Sunday, February 14, 2010

The Weekly Read: 6

My reading this week didn't exactly go as planned, mostly because I realized at the last minute that Alice I Have Been was due back at the library on Thursday, and I really wanted to read it before returning it. :)

READ: Housekeeping vs. the Dirt | Nick Hornby
I am relieved to have finally finished this one. Don't get me wrong; for the most part, it is just as well-written and entertaining as the first in the series. After the whole sci-fi debacle, though, and our subsequent fight, there is still a lingering bad taste in my mouth.  I am still able to accept Hornby's reading recommendations (for the most part), but I still don't know if I'll ever fully respect him again. Not that he cares, but still. Oh well. Here are some other books that made it on to my TBR list based on his recs: The Wonder Spot, Gilead, Housekeeping, Citizen Vince, Death and the Penguin, Ghosting. For links to these books and others, see my Nick-Hornby-Recommends shelf on Goodreads.

READ: Alice I Have Been | Melanie Benjamin
This book has been on my to-be-read list since November, when I first heard about it. I love reading novels based on read people, and the fact that this one was based on a real person who already had a novel created for her made this one even more enticing. This novel is based on the life of Alice Liddell, for whom Alice in Wonderland was written.  I feel very torn about this book. On the one had, it is beautifully written: the characters are lively, the action is well-paced, and I was really drawn in to the story and these people's lives. On the other hand, I found large chunks of this book to be disturbing. The first section of the book details Alice's childhood relationship with Charles Dodgson (aka Lewis Carroll). It is this section that creeped me out, and to be honest, has forever changed the way I view Lewis Carroll, not only as a person but as an author. The thought of a 10 year-old and a 30 year-old viewing each other romantically is inappropriate and just wrong. Alice's infatuation with Dodgson is something she probably would have grown out of, and would have been merely a footnote in her life, if not for the "event" which separated Dodgson from the Liddell family; This event became a closely-guarded family secret, which even we as readers are in the dark about until the very end of the book. It did cross my mind during this first part to put the book down and not finish it; I'm glad I didn't, though, because my favorite section, and the part that redeemed the book for me, was the second part, detailing Alice's relationship with Prince Leopold. Yes, it was heartbreaking, and certainly made me cry, but seeing Alice and Leopold together made me hopeful. Alice still had the capacity to love, and I was hopeful that she would find happiness eventually.  The third section, about the rest of Alice's life, is also quite sad, but in the end, when she embraces who she is, the true Alice in Wonderland, she truly finds happiness.  I'm glad I read this one, but probably the main thing I will remember about it is my disappointment and disgust for Charles Dodgson. And that truly is sad.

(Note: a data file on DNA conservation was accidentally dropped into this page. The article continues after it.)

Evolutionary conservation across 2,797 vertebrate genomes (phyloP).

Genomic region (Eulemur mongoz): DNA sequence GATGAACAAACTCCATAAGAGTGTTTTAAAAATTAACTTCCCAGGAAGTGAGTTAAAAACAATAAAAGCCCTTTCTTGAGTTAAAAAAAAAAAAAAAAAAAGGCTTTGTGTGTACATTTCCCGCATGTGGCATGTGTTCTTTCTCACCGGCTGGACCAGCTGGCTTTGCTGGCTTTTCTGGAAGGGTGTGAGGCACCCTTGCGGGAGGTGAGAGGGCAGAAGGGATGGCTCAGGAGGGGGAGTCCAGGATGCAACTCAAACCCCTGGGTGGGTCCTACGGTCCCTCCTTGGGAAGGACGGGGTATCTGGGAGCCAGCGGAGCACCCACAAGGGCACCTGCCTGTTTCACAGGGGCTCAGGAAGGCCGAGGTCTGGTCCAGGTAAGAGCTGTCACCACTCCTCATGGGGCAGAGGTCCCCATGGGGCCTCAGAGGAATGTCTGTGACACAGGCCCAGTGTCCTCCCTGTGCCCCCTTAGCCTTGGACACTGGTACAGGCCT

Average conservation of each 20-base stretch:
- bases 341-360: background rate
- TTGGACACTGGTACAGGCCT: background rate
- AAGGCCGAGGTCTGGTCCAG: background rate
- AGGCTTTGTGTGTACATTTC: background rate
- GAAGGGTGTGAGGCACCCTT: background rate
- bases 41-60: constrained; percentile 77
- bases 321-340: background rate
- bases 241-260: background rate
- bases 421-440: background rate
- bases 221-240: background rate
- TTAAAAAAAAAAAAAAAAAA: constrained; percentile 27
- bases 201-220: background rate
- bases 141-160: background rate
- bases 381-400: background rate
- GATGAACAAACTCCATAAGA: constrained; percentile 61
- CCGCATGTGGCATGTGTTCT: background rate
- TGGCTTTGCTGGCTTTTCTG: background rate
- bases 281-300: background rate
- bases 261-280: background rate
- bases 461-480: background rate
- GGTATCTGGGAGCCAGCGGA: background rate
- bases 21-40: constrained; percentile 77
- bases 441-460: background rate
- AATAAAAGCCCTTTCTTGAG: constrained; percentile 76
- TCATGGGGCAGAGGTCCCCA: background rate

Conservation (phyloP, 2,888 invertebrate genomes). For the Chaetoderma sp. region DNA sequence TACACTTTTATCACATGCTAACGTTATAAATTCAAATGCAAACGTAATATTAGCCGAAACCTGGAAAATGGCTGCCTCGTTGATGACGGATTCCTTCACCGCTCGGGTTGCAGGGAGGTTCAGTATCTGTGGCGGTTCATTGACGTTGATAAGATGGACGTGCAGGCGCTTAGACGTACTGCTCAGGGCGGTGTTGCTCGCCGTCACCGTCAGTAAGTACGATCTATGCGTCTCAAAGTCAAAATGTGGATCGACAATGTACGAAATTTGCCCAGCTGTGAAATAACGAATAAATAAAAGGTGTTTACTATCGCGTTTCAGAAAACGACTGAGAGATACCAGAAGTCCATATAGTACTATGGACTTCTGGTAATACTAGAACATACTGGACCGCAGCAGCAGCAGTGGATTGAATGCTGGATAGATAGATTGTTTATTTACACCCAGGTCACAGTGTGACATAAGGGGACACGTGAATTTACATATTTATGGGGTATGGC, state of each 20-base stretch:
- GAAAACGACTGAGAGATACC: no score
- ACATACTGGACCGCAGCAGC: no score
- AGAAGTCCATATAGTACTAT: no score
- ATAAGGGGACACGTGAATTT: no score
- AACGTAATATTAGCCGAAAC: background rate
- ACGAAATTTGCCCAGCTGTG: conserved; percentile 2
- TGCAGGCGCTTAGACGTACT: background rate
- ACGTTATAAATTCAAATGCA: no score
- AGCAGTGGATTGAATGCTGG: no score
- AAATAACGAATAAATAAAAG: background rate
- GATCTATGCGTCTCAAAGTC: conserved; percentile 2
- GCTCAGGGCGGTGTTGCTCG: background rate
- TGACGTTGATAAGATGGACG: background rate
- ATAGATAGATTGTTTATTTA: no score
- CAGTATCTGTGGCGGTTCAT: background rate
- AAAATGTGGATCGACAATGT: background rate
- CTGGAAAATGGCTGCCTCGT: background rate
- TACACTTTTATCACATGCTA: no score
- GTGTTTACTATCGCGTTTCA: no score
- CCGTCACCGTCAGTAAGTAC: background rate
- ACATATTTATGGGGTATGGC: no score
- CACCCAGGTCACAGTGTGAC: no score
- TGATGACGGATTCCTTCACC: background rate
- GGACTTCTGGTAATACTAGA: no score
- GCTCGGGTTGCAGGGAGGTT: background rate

READ: The Egypt Game | Zilpha Keatley Snyder
I'm pretty surprised I never read this book as a kid. I read quite a few Newbery medal winners and nominees, but I'm guessing that this one from 1968 just wasn't recent enough when I hit the right age for it in the late 80s. I'm sad I didn't read it when I was younger, though, because I'm sure I would have adored it: the characters are fun kids, with fantastic imaginations, and their fascination with Egypt is one I certainly share. I don't recall playing such great imagination games when I was their age, but maybe it's been too long, and I just don't remember them any more. Unfortunately, reading this for the first time as an adult meant that for me, it wasn't as magical as it could have been. The excitement and tension didn't really transfer, and I never really felt as though anyone was in danger, even though I realized I should.  I am glad to see they are rebranding good books like this, though, so more kids will want to buy and read it. A good cover goes a long way!

STILL READING: The Children's Book | A.S. Byatt
I'm still chugging away on this one. It is enjoyable to read, but there are just so many characters and storylines to keep track of, it's not one I can read quickly. I'm about a third of the way through, and about 6-8 years have passed since the beginning of the book. I'll slowing starting to figure out what is it about. There is a lot about the arts at the turn of the century, as well as politics and the socialist agenda, but in the end, it's really all about relationships. How do people relate? Who has the power in a relationship? What causes people to care about each other? So far, my favorite character is Phillip, a poor runaway who is a genius at ceramics.

I'm hopeful I'll finish The Children's Book this week, mostly because I'm headed back east to my brother's this weekend, and most of Friday will be spent travelling. That means a lot of reading time, yay! :) I am glad yet again that I got that one for my Kindle, so I can take it when I travel. I think this week before I go, though, I might take a break from it and read a couple manga books, the last two in Boys Over Flowers. I might also read The Lovely Bones, which I picked up on my bookspedition. :) Should be a good week overall.

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